Post by Gone Kayaking on Jun 10, 2011 22:44:03 GMT -5
I'm having a heck of a time getting the standard seal wedged in between the frame and the glass on my windows. Any tips out there? Spritz of soapy water? I'm afraid of breaking the glass on some and it just seems really like a tight fit on some others.
Or maybe I'm not doing it right.
1. Awning windows. Does it go across the top ledger and all the way around the fixed glass? 2. Fixed windows...between glass and frame all the way around?
Any help/advice gratefully appreciated as always.
1956 Shasta 1500
Can't wait to go campin'
Post by Gone Kayaking on Jun 10, 2011 23:17:15 GMT -5
Okay, so I see it is supposed to go in all the windows, and it appears the po jammed silicone deep into the grooves.
And poooh I just broke the glass on one of the fixed windows trying to get the old silicone that had been jammed in out! Now I have to go to the glass shop
By the way, how are the fixed windows taken apart anyway....I don't see what's holding them toghether. I opened the little tabs on the sides but seems to require more bending than I feel comfortable with .... how to proceed? Tips on getting the rest of this out without breaking more glass greatly appreciated.
Post by Atomic Addiction on Jun 11, 2011 2:05:14 GMT -5
You defiantly want to remove the glass before installing the Hehr Standard seal. If you can get the seal on without removing the glass that isn't good. The glass has to press up against the backside of the seal to make the seal work. There shouldn't be any wiggle room.
When you say fixed windows are you talking about Shastas notorious side dinette windows or the Hehr Standard windows? Or are you talking about the little windows on each side of the front window on those earlier trailers?
I am kinda confused as to which we are talking about.
Post by Gone Kayaking on Jun 11, 2011 10:19:16 GMT -5
Sorry Brian, frustration was typing last night. I have a 1956 with 4 kinds of windows. 1. a jaulosie... which is in great shape....though I probably will replace that fuzzy thing (on order) 2. the notorious side dinette windows. I already figured those out.
What I'm having trouble with are 3. The 2 little fixed windows on the sides of the big window in the front. The PO used silicone between the glass and the metal. I can't see how to release the glass. There are no screws, or rivets just little aluminum tabs at the corners. the rim bends to a 90 and then there is another bend to a lip that holds the piece of aluminum which holds the glass against the frame. I looked at Red Dirt's post and my windows are different. I'm quite concerned about bending this and not being able to get it back in. Here are several pics.
the tabs, a little blurry, sorry
4. The awning windows also don't have screws but do seem to have rivets. I have no idea how to remove or replace rivets. I was able to work the seal into the window that goes on back without removing the glass. It seems pretty tight now. On the front window, I'm going to replace the plexi with lexan so that won't be a problem. Maybe I should go ahead and do the same with the two small windows. I also have another broken awning window to replace anyway.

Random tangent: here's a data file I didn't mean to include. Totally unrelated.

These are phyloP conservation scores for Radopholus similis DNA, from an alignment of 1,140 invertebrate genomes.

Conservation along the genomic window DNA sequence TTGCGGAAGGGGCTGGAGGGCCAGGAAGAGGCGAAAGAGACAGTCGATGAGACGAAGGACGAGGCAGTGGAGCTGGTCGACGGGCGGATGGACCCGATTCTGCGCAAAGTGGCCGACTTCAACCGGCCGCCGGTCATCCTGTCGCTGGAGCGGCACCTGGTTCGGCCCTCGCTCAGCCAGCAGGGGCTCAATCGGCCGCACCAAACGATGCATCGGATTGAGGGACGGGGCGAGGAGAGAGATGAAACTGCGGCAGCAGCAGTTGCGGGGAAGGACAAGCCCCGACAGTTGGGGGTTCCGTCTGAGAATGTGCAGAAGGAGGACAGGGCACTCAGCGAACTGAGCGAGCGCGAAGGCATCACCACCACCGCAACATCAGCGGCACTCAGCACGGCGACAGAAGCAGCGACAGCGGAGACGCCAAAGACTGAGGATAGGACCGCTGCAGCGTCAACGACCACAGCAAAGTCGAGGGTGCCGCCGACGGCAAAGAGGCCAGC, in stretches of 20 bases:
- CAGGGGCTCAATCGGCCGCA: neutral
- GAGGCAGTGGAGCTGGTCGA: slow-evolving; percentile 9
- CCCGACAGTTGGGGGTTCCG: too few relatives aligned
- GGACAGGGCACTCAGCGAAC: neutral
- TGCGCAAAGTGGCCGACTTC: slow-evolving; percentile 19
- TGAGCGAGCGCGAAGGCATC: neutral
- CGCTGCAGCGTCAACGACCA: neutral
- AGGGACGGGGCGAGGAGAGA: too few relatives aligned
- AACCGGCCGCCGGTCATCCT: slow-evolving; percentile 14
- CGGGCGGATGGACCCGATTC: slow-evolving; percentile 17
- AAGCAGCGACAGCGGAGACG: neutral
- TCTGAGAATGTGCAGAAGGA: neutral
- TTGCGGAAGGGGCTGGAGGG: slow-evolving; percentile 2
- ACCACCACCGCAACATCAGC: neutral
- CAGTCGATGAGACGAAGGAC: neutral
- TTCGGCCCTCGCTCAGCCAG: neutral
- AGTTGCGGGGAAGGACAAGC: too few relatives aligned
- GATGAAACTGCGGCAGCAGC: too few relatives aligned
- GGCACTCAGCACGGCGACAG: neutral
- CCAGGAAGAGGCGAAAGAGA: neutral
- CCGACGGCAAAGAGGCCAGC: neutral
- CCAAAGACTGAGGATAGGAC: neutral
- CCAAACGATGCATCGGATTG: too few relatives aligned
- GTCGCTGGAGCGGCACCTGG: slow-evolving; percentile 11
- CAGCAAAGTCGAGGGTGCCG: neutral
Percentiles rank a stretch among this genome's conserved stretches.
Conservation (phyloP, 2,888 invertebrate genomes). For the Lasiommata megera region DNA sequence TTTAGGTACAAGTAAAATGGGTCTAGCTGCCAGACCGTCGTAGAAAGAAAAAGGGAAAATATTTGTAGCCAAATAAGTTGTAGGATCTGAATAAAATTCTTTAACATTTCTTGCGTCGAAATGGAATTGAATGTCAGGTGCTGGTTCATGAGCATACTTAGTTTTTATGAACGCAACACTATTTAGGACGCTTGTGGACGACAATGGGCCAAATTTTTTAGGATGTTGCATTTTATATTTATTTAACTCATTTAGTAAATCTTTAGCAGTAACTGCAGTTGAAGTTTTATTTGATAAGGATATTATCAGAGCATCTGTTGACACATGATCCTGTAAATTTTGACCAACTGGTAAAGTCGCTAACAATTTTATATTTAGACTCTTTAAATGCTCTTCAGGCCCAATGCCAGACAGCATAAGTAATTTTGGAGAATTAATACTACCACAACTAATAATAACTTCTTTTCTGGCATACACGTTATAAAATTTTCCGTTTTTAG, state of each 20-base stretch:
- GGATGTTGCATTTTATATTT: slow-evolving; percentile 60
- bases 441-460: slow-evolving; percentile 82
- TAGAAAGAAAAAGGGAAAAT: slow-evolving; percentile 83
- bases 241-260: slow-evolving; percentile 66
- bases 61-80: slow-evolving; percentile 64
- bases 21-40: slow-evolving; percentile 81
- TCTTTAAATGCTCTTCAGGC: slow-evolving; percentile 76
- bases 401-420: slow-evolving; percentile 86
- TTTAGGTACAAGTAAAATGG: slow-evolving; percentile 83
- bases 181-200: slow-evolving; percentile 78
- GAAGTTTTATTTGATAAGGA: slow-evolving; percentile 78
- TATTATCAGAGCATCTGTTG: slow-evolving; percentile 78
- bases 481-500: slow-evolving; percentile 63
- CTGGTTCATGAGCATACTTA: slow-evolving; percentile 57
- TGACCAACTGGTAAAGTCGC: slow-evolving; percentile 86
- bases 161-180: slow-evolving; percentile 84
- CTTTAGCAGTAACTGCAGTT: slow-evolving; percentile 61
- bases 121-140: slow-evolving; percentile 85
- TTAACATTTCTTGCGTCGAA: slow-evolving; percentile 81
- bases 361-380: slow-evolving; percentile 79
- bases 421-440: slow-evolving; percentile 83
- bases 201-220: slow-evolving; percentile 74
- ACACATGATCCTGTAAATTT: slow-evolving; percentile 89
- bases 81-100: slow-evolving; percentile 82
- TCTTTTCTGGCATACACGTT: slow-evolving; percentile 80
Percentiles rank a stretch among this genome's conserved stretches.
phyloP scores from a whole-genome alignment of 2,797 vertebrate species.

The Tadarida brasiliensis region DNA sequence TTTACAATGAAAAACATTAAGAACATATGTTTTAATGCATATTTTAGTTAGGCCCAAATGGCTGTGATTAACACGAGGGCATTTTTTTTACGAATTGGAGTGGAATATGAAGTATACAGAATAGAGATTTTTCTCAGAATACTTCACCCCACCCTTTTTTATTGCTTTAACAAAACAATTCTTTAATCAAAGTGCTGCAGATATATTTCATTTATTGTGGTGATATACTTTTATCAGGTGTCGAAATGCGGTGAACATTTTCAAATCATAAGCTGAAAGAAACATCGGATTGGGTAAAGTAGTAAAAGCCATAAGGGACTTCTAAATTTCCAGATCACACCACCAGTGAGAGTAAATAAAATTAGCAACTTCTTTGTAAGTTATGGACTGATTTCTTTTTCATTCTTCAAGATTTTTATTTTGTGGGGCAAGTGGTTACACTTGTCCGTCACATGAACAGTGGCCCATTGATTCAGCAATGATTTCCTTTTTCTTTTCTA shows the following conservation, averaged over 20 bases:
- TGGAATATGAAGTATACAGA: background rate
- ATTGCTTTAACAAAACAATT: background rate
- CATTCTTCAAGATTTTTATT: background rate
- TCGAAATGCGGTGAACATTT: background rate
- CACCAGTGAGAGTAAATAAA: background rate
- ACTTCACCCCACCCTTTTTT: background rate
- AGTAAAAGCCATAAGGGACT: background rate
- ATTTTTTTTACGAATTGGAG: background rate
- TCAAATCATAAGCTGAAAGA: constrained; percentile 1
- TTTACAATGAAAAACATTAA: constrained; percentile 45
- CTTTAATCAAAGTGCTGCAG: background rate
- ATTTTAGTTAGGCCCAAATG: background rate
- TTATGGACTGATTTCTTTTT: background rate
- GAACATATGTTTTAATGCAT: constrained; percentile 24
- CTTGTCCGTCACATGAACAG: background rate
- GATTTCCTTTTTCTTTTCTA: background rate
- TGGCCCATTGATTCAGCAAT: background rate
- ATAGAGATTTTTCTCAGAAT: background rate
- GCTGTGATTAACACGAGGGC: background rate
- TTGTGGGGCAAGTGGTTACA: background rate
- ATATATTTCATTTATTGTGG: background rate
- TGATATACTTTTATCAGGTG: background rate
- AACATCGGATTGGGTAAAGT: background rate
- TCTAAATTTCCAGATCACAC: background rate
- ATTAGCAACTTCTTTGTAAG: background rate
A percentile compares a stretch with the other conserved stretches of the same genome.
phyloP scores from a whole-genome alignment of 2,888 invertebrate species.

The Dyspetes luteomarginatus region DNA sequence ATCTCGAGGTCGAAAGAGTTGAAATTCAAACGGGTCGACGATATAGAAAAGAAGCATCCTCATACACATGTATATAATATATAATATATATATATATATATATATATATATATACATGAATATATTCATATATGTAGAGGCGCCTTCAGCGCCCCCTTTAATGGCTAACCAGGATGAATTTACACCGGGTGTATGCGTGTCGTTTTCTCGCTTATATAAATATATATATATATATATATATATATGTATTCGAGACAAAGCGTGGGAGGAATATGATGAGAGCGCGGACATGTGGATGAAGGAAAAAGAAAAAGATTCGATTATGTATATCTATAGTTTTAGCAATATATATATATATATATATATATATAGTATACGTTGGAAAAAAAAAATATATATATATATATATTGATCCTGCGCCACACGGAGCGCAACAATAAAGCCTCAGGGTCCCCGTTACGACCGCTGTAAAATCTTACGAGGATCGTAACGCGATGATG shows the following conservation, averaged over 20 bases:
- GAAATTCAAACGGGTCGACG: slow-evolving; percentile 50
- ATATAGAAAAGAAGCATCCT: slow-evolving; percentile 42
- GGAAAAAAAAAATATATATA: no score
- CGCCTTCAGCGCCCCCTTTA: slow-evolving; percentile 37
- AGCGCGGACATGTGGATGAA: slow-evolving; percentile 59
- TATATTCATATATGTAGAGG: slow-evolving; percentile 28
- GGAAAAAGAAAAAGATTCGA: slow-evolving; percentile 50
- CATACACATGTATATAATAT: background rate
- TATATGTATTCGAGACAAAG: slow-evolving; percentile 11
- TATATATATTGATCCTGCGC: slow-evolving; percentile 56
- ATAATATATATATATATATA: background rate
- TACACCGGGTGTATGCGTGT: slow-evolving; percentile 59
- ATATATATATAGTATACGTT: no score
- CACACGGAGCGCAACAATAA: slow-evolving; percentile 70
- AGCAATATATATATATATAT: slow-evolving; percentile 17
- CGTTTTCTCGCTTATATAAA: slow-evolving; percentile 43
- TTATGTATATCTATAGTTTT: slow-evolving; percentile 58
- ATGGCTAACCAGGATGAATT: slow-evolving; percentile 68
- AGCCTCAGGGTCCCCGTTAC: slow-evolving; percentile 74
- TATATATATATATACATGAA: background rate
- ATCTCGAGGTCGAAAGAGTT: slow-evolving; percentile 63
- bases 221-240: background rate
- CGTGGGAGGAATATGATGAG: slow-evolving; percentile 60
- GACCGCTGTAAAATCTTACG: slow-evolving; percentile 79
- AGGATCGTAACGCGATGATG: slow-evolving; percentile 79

1956 Shasta 1500
Can't wait to go campin'
Post by Atomic Addiction on Jun 14, 2011 1:53:52 GMT -5
Ok. I see what is going on there. Those are just like the front windows in trailers like mine. No messing with the tabs...
There is the L shaped aluminum trim pieces on the backside of the window. I see them in the picture. You see the backside of the "L". The upper lip sit in tiny tracks on the window frame. The lower leg of the L shape sits on the glass and presses it toward the front of the outer frame.
You have to pull these out. Work a large putty knife in between the glass and the L shaped aluminum. Sort of work the trim away from the frame pulling toward the middle of the window. You are sort of bending the lower leg a bit to get these out. These will pop out. If you can try not to use something like a screwdriver or anything to pry them from the corners. THESE ARE VERY THIN ALUMINUM! You will bend the hell out of them. Once you get one out it will be easier to get the others out. They are hard but again... treat them with care.
Once out you can remove the glass and clean the frame. The new tape will need clean aluminum to get good adhesion.
Apply the tape as close to the edge of the aluminum as you can.
Place the glass on the glazing tape.
If you bend the L shaped trim pieces to much now is the time to straighten them the best you can. You will have to work how much angle you will need so the trim is snug against the glass and the glass won't move.
You place the upper lip of the trim in the track and gently push the bottom and it sorta snaps in place. Pressure keeps the trim tight against the glass and the glass is pushed against the glazing tape and the outside of the frame.